Electromagnetic waves are already everywhere, so minimizing the use of modern technology is not a complete solution in itself. Here is where BioGeometry presents itself as a solution since it provides the means to reprogram the qualities of electromagnetic radiation found in the atmosphere.
“Applied BioGeometry designs serve to resonate with its surrounding environment to produce a harmonizing subtle energy quality, which superimposes a balancing energetic qualitative component,” according to Karim. This method has, in fact, been applied in several projects worldwide.
For example, BioGeometry has already been applied in environments with excessive electromagnetic pollution from varied sources such as mobile communication towers and devices, high-tension cables, electrical systems in buildings, wireless networks and commercial environments, cars, airplane and ships.
It has been implemented in large-scale projects using several methods. One method used in Hemberg, Switzerland placed BioGeometrical shapes in mobile communication towers. Another method used in Hirschberg, Switzerland and in some Middle Eastern countries entailed placing larger BioGeometrical shapes in plastic tubes buried at certain nodal points in the earth's subtle energy patterns. In individual homes, aircrafts, ships and cars, certain BioGeometrical shapes were attached to electrical cables.
Other than dealing with electromagnetic pollution, work in other fields has included a project undertaken by The Egyptian National Research Centre which determined that BioGeometry forms could stop the replication of bacteria. This was followed by a project to study the effect of “Geometric Forms on Living Systems” under the leadership of Karim. A national Hepatitis C research project was undertaken by Al-Azhar University in Cairo, conducted under the sponsorship of the Egyptian Government, in which a wide range of pharmaceuticals and treatments for Hepatitis C were evaluated; one of the methods evaluated was BioGeometry. Also a research project conducted by Peter Mols of Wageningen Agriculture University in Holland found that BioGeometry methods could be used in place of pesticides and artificial fertilizers to grow healthy crops.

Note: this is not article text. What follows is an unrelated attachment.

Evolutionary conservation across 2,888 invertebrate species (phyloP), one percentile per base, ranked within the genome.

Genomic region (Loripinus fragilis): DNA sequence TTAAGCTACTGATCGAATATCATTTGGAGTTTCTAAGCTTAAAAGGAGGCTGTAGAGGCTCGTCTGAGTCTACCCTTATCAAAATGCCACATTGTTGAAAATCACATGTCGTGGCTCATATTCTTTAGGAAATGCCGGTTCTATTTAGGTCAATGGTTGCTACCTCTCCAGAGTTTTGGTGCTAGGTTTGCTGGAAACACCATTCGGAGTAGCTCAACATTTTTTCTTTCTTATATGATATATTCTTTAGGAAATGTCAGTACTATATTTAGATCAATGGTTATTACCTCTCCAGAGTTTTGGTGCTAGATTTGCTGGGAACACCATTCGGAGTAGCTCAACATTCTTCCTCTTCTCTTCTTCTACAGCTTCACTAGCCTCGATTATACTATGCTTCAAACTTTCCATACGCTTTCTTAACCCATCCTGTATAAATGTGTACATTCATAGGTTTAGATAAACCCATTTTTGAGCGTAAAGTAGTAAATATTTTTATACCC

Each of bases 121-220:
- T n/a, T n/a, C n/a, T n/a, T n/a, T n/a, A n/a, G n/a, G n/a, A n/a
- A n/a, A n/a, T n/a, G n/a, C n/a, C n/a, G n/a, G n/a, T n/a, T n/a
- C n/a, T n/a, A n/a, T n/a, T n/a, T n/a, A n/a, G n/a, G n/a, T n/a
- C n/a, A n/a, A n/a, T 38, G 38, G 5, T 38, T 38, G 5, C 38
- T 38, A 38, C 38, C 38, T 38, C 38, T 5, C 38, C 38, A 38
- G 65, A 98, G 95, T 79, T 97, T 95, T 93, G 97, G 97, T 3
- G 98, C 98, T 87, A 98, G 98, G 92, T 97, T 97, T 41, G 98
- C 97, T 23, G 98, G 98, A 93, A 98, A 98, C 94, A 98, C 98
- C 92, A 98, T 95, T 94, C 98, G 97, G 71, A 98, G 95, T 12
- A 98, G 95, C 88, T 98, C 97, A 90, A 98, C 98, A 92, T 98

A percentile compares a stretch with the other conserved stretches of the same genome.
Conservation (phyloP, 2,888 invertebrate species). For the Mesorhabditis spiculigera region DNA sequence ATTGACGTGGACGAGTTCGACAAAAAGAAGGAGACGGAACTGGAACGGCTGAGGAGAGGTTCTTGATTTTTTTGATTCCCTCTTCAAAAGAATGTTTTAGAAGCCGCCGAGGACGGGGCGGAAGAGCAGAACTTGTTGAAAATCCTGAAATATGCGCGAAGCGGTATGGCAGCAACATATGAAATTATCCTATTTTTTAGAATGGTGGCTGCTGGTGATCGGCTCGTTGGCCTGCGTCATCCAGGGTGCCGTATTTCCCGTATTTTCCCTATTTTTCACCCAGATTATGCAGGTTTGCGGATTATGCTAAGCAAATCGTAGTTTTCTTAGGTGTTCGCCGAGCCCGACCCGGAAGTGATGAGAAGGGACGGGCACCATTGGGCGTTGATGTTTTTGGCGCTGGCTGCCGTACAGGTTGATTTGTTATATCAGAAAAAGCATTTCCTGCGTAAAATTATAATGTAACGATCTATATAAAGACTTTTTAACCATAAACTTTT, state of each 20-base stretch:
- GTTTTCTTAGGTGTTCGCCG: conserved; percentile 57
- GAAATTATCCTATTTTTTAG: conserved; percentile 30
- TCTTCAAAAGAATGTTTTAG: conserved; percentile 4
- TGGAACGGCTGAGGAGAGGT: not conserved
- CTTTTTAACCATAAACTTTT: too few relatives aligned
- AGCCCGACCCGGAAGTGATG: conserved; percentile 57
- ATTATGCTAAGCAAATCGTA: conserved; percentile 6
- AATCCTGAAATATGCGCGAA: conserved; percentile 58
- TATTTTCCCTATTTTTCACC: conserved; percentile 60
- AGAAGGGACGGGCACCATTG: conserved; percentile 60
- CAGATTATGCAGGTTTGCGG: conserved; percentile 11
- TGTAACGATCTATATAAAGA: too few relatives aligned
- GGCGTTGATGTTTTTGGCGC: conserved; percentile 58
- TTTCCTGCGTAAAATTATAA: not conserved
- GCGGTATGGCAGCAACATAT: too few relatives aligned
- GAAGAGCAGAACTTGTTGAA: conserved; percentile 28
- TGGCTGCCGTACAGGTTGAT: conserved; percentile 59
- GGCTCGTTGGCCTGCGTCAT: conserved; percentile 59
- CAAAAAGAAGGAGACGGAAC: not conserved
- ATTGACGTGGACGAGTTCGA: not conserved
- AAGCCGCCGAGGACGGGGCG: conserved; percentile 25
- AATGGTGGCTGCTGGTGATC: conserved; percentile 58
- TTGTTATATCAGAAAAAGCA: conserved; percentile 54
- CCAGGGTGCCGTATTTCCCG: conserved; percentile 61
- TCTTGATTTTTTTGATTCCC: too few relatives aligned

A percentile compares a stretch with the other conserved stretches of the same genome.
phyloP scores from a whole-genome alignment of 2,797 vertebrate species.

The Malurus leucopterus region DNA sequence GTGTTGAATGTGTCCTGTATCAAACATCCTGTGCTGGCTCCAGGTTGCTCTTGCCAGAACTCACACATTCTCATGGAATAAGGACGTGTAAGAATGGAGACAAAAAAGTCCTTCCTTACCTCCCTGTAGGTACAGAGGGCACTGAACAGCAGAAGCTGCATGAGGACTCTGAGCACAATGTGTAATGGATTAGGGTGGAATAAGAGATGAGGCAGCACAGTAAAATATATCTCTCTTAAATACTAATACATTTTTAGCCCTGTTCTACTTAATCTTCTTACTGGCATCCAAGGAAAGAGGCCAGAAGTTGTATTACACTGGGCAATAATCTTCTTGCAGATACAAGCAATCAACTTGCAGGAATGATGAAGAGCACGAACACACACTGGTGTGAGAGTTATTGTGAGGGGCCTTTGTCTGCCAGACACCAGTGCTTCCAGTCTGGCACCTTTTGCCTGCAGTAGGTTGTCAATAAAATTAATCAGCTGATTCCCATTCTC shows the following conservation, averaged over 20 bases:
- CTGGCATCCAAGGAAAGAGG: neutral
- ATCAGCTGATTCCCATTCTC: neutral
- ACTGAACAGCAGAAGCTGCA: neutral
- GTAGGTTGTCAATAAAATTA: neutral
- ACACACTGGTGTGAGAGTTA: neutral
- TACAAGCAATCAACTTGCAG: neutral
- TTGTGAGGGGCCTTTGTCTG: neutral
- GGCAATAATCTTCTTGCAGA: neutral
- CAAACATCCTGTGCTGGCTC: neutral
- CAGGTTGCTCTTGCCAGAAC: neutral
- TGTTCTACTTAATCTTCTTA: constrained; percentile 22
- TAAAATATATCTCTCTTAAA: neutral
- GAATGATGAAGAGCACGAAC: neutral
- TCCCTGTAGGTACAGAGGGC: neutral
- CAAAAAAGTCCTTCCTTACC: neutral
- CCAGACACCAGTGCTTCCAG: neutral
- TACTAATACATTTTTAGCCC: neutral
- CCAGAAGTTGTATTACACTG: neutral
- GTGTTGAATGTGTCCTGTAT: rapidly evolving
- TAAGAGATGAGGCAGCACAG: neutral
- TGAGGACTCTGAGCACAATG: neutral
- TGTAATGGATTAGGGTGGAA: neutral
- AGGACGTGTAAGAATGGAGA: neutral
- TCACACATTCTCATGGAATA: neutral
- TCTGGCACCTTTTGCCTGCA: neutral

Reactions to these projects have varied widely.
The least charitable reactions have come from the medical establishment. Speaking to Al-Masry Al-Youm, Mostafa Hussein, a physician, highlighted medics’ reservations towards the field of BioGeometry. “Modern scientific methods and theories in the medical field have not been able to explain the results shown from research projects undertaken to show the effects of BioGeometry,” he says.
“This renders the results questionable, particularly in the Hepatitis C research. Causal effect in science takes years to prove, especially with something unseen or untouched as in the case of energy work. I would argue that the lack of peer reviewed articles on BioGeometry in medical journals serves to put a shadow on his work. This is most likely the case because of a lack of transparency on the experiments which have been conducted so far to allow for their replication and validation.”
Responding to critics, Karim highlights the fact that with regards to medical results, BioGeometry is simply a supportive modality and thus makes no medical claims of his own. He goes on to point out that criticism usually comes from those who have not studied BioGeometry.
Whether or not the enthusiasts have more support for their claims than the skeptics, further research needs to be encouraged on similar qualitative sciences. The need for alternative means to address modern-day environmental threats seems pressing considering the extent and complexity of the challenges we face.